With just a tap on our smartphones, we have the luxury of an air-conditioned Ola or an Uber cab waiting at our doorstep. We have to thank the advent of the gig economy or shared economy, which affords us this convenience. These handy services use a technology platform, usually a mobile-based app, to connect the service provider with the consumers willing to rent assets.
However, the advent of this disruptive gig model in the transport world brings its own challenges in terms of compliance with local laws, defining the employer-employee relationship and the appropriate tax regime, as these services are often provided by remotely located companies rather than local players.
The ministry of transport and highways has realised that these aggregators are, in fact, filling in the lacunae created by lack of infrastructure in public transport, and benefiting the consumer gripped in the clutches of the slothful “kaali-peelis”.
The aggregators perceive themselves as an algorithm and as forbearers of the new emergent dominant sharing economy.
However, the recent strike in Delhi, wherein the drivers demanded reinstatement of their original incentives and increase in base fares shows that there are several complex issues which need to be dealt with to ensure long term success. More important, companies needs to address questions like, what is the status of the drivers on the platform? Are they mere partners (as the aggregators would have it), and thus independent contractors. .
The Delhi High Court’s interim order in a recent case filed by Uber India Systems Pvt Ltd & another versus Sarvodaya Drivers Association of Delhi (SDAD) and Rajdhani Tourist Drivers Union, held that the relationship between the cab drivers of these unions was purely contractual, and if they do not desire to continue they can choose a more lucrative option. On April 17, the Delhi HC issued a permanent injunction against SDAD and Rajdhani Tourist Drivers Association for disrupting services.
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Juxtapose this with the views by courts in the US and the UK. In an appeal filed by Uber Technologies Inc vs Barbara Berwick, the superior court of California held that the driver was an employee of Uber. In this case, Uber described itself as a “neutral technological platform” designed simply to enable passengers and drivers to transact the business of transportation. Uber claimed to have worked with licensed driver partners, with multiple safeguards such as driver and vehicle information, ETA to ensure that all trips are accountable/traceable. No control is exercised over the drivers and no minimum trips prescribed. If they are just contractual partners, as Uber claimed, then it cannot be held responsible for the acts of its partners but can only be responsible for its platform. The Court inter alia held that by connecting clients in need of service; and the drivers, Uber retains control over the transaction. The driver is an integral part of Uber’s service, without drivers, the business of Uber would not survive.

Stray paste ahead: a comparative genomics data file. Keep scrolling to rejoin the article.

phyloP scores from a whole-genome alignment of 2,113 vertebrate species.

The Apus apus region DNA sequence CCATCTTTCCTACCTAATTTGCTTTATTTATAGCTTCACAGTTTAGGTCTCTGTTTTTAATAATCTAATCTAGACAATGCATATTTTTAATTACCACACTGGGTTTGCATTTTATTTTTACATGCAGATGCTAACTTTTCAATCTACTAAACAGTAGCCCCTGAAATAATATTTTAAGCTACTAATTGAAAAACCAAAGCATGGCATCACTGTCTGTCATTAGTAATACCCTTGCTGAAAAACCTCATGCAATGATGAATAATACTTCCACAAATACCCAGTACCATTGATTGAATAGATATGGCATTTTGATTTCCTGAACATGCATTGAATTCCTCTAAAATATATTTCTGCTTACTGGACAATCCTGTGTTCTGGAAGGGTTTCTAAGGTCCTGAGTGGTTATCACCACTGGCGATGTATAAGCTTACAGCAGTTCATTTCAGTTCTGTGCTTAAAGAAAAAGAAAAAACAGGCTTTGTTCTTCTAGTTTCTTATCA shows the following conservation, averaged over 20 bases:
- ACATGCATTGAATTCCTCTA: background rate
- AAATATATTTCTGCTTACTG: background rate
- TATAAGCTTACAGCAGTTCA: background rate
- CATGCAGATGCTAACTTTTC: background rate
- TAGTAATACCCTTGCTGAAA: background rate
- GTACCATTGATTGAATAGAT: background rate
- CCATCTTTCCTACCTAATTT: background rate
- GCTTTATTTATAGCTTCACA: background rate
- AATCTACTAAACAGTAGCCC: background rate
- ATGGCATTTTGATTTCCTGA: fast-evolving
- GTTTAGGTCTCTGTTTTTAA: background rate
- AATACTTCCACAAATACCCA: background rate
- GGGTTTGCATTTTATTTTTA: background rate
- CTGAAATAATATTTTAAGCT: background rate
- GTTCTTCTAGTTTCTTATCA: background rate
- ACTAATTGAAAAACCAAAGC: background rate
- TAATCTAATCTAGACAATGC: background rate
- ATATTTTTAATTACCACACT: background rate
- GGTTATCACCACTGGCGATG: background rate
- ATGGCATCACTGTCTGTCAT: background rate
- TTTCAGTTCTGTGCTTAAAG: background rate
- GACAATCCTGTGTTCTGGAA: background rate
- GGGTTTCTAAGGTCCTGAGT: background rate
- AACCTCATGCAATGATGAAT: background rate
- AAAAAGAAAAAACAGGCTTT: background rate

In the case of Yellow Cab cooperative, the workers compensation board held that, notwithstanding some factors indicative of the fact that the workers are independent contractors, the overriding factor is that the persons performing the work are not engaged in businesses that are distinct from that of the cab company. Rather, their work is the basis for the business. If the company retains pervasive control over the operation as a whole, the workers duties are an integral part of the operation and the nature of the work makes detailed control unnecessary.
Two Uber drivers, James Farrar and Yaseen Aslam, won a landmark judgement in their favour wherein an employment tribunal in the UK dismissed the notion that Uber in London is a mosaic of 30,000 independent businesses. The tribunal accepted Uber’s defence, that there was no compulsion to keep the app on. But held that the assumption when the app connects the driver to the customer, the driver is free to negotiate the price, is inaccurate. The tribunal held that Uber interviews and recruits drivers, controls key information of the passengers to the exclusion of the driver, it penalises drivers for cancellation of trips, it fixes the fare which the driver cannot increase, and for these reasons, Uber runs a transportation business and the drivers provide skilled labour. It also held that the essence of the contract between it and the driver is that for a reward the driver carries Uber’s passengers to their destination.
These developments raise several pertinent questions on the ambit of responsibilities of a technology platform acting as a mere conduit. The services being offered by Airbnb is merely facilitating the hiring of an apartment and connecting the customer with all other service providers. Can Airbnb be deemed an employer for all these service providers?
The consumer has hugely benefited from these low-cost intermediary platforms. Similarly, restaurants and sightseeing companies have benefited from additional customers without the advertising costs. Would classifying the technology-enabled platforms as en masse employer allow them to exploit all the efficiencies?
The evolving jurisprudence in this sphere, in India and abroad, will have a bearing on the burgeoning gig economy and a host of other technology based intermediaries, such as, telecom operators, Urban Clap, Zomato, etc.
-By Sayali Phatak
(With inputs from Payal Malik, associate professor, economics and senior consultant, competition law, policy and regulation.)